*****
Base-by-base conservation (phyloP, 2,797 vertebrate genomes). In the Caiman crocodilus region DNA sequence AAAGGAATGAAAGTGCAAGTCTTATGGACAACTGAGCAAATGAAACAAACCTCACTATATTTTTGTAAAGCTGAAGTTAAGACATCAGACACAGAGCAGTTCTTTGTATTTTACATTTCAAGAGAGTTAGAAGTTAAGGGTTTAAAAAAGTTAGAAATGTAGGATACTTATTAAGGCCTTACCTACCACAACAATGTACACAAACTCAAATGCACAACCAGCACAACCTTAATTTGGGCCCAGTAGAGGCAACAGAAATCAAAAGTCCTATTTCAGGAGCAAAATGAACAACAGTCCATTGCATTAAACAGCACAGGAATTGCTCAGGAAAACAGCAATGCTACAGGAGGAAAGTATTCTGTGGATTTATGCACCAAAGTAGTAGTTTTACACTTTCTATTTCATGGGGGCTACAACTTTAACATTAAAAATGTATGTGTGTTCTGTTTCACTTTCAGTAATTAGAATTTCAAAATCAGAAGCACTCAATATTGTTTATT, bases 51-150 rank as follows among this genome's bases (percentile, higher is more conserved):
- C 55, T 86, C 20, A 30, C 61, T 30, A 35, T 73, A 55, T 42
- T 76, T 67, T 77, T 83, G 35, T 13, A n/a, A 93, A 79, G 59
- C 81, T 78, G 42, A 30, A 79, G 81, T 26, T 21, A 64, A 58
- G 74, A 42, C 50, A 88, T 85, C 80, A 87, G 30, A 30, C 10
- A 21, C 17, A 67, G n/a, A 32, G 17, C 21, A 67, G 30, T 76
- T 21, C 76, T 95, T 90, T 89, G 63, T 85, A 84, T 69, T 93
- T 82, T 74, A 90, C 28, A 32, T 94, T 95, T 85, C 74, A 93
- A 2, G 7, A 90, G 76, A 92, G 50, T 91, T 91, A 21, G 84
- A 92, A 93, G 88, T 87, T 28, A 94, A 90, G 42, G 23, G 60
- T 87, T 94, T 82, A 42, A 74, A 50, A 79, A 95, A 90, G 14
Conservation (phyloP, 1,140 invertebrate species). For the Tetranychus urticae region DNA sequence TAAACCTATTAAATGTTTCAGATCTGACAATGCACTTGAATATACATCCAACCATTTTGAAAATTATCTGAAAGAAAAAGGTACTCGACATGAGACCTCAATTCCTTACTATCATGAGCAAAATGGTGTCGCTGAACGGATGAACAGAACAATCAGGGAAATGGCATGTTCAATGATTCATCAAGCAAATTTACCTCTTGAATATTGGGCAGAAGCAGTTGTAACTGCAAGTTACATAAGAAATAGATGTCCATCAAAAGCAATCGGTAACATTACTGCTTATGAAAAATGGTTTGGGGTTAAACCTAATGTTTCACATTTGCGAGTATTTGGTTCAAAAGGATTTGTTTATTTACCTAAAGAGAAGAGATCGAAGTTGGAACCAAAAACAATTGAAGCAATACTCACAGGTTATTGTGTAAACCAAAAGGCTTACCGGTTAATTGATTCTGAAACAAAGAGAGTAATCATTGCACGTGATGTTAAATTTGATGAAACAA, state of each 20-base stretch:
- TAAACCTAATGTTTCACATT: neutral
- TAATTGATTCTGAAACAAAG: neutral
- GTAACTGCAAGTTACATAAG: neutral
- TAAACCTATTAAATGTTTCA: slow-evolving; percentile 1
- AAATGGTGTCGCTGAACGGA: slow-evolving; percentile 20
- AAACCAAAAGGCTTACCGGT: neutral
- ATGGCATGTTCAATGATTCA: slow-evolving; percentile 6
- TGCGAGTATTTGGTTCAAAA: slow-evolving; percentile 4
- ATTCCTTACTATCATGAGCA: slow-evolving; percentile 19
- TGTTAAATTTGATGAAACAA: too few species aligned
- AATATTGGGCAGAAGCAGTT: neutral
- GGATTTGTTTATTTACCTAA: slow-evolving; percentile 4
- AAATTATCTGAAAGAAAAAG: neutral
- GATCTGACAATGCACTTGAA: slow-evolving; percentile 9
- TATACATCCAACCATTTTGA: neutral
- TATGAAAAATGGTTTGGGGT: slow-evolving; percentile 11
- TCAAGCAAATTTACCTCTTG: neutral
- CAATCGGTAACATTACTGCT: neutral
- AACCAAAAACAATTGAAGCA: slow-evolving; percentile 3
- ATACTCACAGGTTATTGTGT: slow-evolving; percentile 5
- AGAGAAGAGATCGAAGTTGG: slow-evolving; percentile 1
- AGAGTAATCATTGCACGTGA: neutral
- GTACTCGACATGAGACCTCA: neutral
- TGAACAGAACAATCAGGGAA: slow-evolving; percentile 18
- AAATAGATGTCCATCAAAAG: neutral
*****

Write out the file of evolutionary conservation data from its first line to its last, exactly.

Base-by-base conservation (phyloP, 2,797 vertebrate genomes). In the Caiman crocodilus region DNA sequence AAAGGAATGAAAGTGCAAGTCTTATGGACAACTGAGCAAATGAAACAAACCTCACTATATTTTTGTAAAGCTGAAGTTAAGACATCAGACACAGAGCAGTTCTTTGTATTTTACATTTCAAGAGAGTTAGAAGTTAAGGGTTTAAAAAAGTTAGAAATGTAGGATACTTATTAAGGCCTTACCTACCACAACAATGTACACAAACTCAAATGCACAACCAGCACAACCTTAATTTGGGCCCAGTAGAGGCAACAGAAATCAAAAGTCCTATTTCAGGAGCAAAATGAACAACAGTCCATTGCATTAAACAGCACAGGAATTGCTCAGGAAAACAGCAATGCTACAGGAGGAAAGTATTCTGTGGATTTATGCACCAAAGTAGTAGTTTTACACTTTCTATTTCATGGGGGCTACAACTTTAACATTAAAAATGTATGTGTGTTCTGTTTCACTTTCAGTAATTAGAATTTCAAAATCAGAAGCACTCAATATTGTTTATT, bases 51-150 rank as follows among this genome's bases (percentile, higher is more conserved):
- C 55, T 86, C 20, A 30, C 61, T 30, A 35, T 73, A 55, T 42
- T 76, T 67, T 77, T 83, G 35, T 13, A n/a, A 93, A 79, G 59
- C 81, T 78, G 42, A 30, A 79, G 81, T 26, T 21, A 64, A 58
- G 74, A 42, C 50, A 88, T 85, C 80, A 87, G 30, A 30, C 10
- A 21, C 17, A 67, G n/a, A 32, G 17, C 21, A 67, G 30, T 76
- T 21, C 76, T 95, T 90, T 89, G 63, T 85, A 84, T 69, T 93
- T 82, T 74, A 90, C 28, A 32, T 94, T 95, T 85, C 74, A 93
- A 2, G 7, A 90, G 76, A 92, G 50, T 91, T 91, A 21, G 84
- A 92, A 93, G 88, T 87, T 28, A 94, A 90, G 42, G 23, G 60
- T 87, T 94, T 82, A 42, A 74, A 50, A 79, A 95, A 90, G 14
Conservation (phyloP, 1,140 invertebrate species). For the Tetranychus urticae region DNA sequence TAAACCTATTAAATGTTTCAGATCTGACAATGCACTTGAATATACATCCAACCATTTTGAAAATTATCTGAAAGAAAAAGGTACTCGACATGAGACCTCAATTCCTTACTATCATGAGCAAAATGGTGTCGCTGAACGGATGAACAGAACAATCAGGGAAATGGCATGTTCAATGATTCATCAAGCAAATTTACCTCTTGAATATTGGGCAGAAGCAGTTGTAACTGCAAGTTACATAAGAAATAGATGTCCATCAAAAGCAATCGGTAACATTACTGCTTATGAAAAATGGTTTGGGGTTAAACCTAATGTTTCACATTTGCGAGTATTTGGTTCAAAAGGATTTGTTTATTTACCTAAAGAGAAGAGATCGAAGTTGGAACCAAAAACAATTGAAGCAATACTCACAGGTTATTGTGTAAACCAAAAGGCTTACCGGTTAATTGATTCTGAAACAAAGAGAGTAATCATTGCACGTGATGTTAAATTTGATGAAACAA, state of each 20-base stretch:
- TAAACCTAATGTTTCACATT: neutral
- TAATTGATTCTGAAACAAAG: neutral
- GTAACTGCAAGTTACATAAG: neutral
- TAAACCTATTAAATGTTTCA: slow-evolving; percentile 1
- AAATGGTGTCGCTGAACGGA: slow-evolving; percentile 20
- AAACCAAAAGGCTTACCGGT: neutral
- ATGGCATGTTCAATGATTCA: slow-evolving; percentile 6
- TGCGAGTATTTGGTTCAAAA: slow-evolving; percentile 4
- ATTCCTTACTATCATGAGCA: slow-evolving; percentile 19
- TGTTAAATTTGATGAAACAA: too few species aligned
- AATATTGGGCAGAAGCAGTT: neutral
- GGATTTGTTTATTTACCTAA: slow-evolving; percentile 4
- AAATTATCTGAAAGAAAAAG: neutral
- GATCTGACAATGCACTTGAA: slow-evolving; percentile 9
- TATACATCCAACCATTTTGA: neutral
- TATGAAAAATGGTTTGGGGT: slow-evolving; percentile 11
- TCAAGCAAATTTACCTCTTG: neutral
- CAATCGGTAACATTACTGCT: neutral
- AACCAAAAACAATTGAAGCA: slow-evolving; percentile 3
- ATACTCACAGGTTATTGTGT: slow-evolving; percentile 5
- AGAGAAGAGATCGAAGTTGG: slow-evolving; percentile 1
- AGAGTAATCATTGCACGTGA: neutral
- GTACTCGACATGAGACCTCA: neutral
- TGAACAGAACAATCAGGGAA: slow-evolving; percentile 18
- AAATAGATGTCCATCAAAAG: neutral